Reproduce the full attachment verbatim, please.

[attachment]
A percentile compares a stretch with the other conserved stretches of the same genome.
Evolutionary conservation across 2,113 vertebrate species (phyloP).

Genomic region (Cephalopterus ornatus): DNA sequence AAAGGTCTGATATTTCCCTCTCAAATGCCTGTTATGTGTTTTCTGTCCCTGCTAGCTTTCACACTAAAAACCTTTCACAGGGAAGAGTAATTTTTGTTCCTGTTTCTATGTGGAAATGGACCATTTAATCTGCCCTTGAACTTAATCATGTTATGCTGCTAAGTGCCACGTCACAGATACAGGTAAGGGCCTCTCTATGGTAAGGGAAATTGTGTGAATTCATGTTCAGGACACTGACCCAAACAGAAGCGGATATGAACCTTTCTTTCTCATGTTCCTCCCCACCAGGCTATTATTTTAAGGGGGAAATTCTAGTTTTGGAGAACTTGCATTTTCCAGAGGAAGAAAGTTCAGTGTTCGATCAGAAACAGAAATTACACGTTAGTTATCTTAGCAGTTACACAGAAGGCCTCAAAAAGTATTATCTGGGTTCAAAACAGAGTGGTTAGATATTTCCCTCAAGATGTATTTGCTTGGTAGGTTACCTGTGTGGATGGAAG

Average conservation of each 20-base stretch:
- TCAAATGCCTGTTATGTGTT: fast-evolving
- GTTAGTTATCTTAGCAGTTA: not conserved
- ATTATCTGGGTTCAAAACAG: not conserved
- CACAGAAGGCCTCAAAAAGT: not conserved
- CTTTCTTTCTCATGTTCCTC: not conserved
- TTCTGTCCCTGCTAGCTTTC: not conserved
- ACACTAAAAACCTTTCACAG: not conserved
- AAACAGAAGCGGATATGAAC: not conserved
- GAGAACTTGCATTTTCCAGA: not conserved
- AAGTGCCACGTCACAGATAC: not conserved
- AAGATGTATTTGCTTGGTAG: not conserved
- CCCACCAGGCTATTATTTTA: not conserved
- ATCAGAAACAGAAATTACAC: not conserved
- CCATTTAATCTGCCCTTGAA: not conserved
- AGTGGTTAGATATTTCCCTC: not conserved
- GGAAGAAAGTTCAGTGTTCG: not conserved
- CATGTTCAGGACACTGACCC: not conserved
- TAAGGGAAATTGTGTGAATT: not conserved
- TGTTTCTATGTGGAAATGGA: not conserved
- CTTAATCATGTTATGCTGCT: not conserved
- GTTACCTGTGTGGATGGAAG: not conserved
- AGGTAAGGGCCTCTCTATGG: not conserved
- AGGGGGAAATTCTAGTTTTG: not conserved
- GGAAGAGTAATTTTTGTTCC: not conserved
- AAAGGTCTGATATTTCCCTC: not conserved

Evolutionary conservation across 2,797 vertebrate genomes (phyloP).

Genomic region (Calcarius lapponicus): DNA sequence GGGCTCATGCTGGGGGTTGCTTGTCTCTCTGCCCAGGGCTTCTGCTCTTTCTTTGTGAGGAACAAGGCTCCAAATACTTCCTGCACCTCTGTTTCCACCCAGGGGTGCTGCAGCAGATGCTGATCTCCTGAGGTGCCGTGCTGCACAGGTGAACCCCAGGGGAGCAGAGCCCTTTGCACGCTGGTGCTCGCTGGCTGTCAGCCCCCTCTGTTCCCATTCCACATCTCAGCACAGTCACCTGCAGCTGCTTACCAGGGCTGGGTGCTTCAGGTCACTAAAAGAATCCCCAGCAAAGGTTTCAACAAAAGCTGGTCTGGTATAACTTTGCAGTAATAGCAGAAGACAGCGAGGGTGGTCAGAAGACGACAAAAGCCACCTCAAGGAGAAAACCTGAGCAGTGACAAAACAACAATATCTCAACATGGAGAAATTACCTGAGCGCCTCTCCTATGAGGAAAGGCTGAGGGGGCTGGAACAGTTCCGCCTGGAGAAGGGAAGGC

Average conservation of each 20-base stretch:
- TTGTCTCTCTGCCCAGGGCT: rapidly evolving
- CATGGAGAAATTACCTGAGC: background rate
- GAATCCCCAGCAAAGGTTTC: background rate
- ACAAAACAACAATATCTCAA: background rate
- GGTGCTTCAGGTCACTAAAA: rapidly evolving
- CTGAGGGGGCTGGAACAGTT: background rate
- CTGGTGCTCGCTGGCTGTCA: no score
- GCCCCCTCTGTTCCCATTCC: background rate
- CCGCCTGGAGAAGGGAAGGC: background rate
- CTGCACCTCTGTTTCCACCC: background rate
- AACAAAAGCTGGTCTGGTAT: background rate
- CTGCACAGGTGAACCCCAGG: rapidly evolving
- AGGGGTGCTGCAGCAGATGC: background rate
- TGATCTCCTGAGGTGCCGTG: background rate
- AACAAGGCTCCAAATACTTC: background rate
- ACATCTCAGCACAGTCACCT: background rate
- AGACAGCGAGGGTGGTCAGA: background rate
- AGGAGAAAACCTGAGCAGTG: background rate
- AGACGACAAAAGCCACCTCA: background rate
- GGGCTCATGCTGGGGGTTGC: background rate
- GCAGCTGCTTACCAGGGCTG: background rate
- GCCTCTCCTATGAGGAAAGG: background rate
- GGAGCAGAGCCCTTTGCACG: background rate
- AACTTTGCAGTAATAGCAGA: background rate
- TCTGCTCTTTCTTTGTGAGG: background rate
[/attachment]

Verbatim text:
A percentile compares a stretch with the other conserved stretches of the same genome.
Evolutionary conservation across 2,113 vertebrate species (phyloP).

Genomic region (Cephalopterus ornatus): DNA sequence AAAGGTCTGATATTTCCCTCTCAAATGCCTGTTATGTGTTTTCTGTCCCTGCTAGCTTTCACACTAAAAACCTTTCACAGGGAAGAGTAATTTTTGTTCCTGTTTCTATGTGGAAATGGACCATTTAATCTGCCCTTGAACTTAATCATGTTATGCTGCTAAGTGCCACGTCACAGATACAGGTAAGGGCCTCTCTATGGTAAGGGAAATTGTGTGAATTCATGTTCAGGACACTGACCCAAACAGAAGCGGATATGAACCTTTCTTTCTCATGTTCCTCCCCACCAGGCTATTATTTTAAGGGGGAAATTCTAGTTTTGGAGAACTTGCATTTTCCAGAGGAAGAAAGTTCAGTGTTCGATCAGAAACAGAAATTACACGTTAGTTATCTTAGCAGTTACACAGAAGGCCTCAAAAAGTATTATCTGGGTTCAAAACAGAGTGGTTAGATATTTCCCTCAAGATGTATTTGCTTGGTAGGTTACCTGTGTGGATGGAAG

Average conservation of each 20-base stretch:
- TCAAATGCCTGTTATGTGTT: fast-evolving
- GTTAGTTATCTTAGCAGTTA: not conserved
- ATTATCTGGGTTCAAAACAG: not conserved
- CACAGAAGGCCTCAAAAAGT: not conserved
- CTTTCTTTCTCATGTTCCTC: not conserved
- TTCTGTCCCTGCTAGCTTTC: not conserved
- ACACTAAAAACCTTTCACAG: not conserved
- AAACAGAAGCGGATATGAAC: not conserved
- GAGAACTTGCATTTTCCAGA: not conserved
- AAGTGCCACGTCACAGATAC: not conserved
- AAGATGTATTTGCTTGGTAG: not conserved
- CCCACCAGGCTATTATTTTA: not conserved
- ATCAGAAACAGAAATTACAC: not conserved
- CCATTTAATCTGCCCTTGAA: not conserved
- AGTGGTTAGATATTTCCCTC: not conserved
- GGAAGAAAGTTCAGTGTTCG: not conserved
- CATGTTCAGGACACTGACCC: not conserved
- TAAGGGAAATTGTGTGAATT: not conserved
- TGTTTCTATGTGGAAATGGA: not conserved
- CTTAATCATGTTATGCTGCT: not conserved
- GTTACCTGTGTGGATGGAAG: not conserved
- AGGTAAGGGCCTCTCTATGG: not conserved
- AGGGGGAAATTCTAGTTTTG: not conserved
- GGAAGAGTAATTTTTGTTCC: not conserved
- AAAGGTCTGATATTTCCCTC: not conserved

Evolutionary conservation across 2,797 vertebrate genomes (phyloP).

Genomic region (Calcarius lapponicus): DNA sequence GGGCTCATGCTGGGGGTTGCTTGTCTCTCTGCCCAGGGCTTCTGCTCTTTCTTTGTGAGGAACAAGGCTCCAAATACTTCCTGCACCTCTGTTTCCACCCAGGGGTGCTGCAGCAGATGCTGATCTCCTGAGGTGCCGTGCTGCACAGGTGAACCCCAGGGGAGCAGAGCCCTTTGCACGCTGGTGCTCGCTGGCTGTCAGCCCCCTCTGTTCCCATTCCACATCTCAGCACAGTCACCTGCAGCTGCTTACCAGGGCTGGGTGCTTCAGGTCACTAAAAGAATCCCCAGCAAAGGTTTCAACAAAAGCTGGTCTGGTATAACTTTGCAGTAATAGCAGAAGACAGCGAGGGTGGTCAGAAGACGACAAAAGCCACCTCAAGGAGAAAACCTGAGCAGTGACAAAACAACAATATCTCAACATGGAGAAATTACCTGAGCGCCTCTCCTATGAGGAAAGGCTGAGGGGGCTGGAACAGTTCCGCCTGGAGAAGGGAAGGC

Average conservation of each 20-base stretch:
- TTGTCTCTCTGCCCAGGGCT: rapidly evolving
- CATGGAGAAATTACCTGAGC: background rate
- GAATCCCCAGCAAAGGTTTC: background rate
- ACAAAACAACAATATCTCAA: background rate
- GGTGCTTCAGGTCACTAAAA: rapidly evolving
- CTGAGGGGGCTGGAACAGTT: background rate
- CTGGTGCTCGCTGGCTGTCA: no score
- GCCCCCTCTGTTCCCATTCC: background rate
- CCGCCTGGAGAAGGGAAGGC: background rate
- CTGCACCTCTGTTTCCACCC: background rate
- AACAAAAGCTGGTCTGGTAT: background rate
- CTGCACAGGTGAACCCCAGG: rapidly evolving
- AGGGGTGCTGCAGCAGATGC: background rate
- TGATCTCCTGAGGTGCCGTG: background rate
- AACAAGGCTCCAAATACTTC: background rate
- ACATCTCAGCACAGTCACCT: background rate
- AGACAGCGAGGGTGGTCAGA: background rate
- AGGAGAAAACCTGAGCAGTG: background rate
- AGACGACAAAAGCCACCTCA: background rate
- GGGCTCATGCTGGGGGTTGC: background rate
- GCAGCTGCTTACCAGGGCTG: background rate
- GCCTCTCCTATGAGGAAAGG: background rate
- GGAGCAGAGCCCTTTGCACG: background rate
- AACTTTGCAGTAATAGCAGA: background rate
- TCTGCTCTTTCTTTGTGAGG: background rate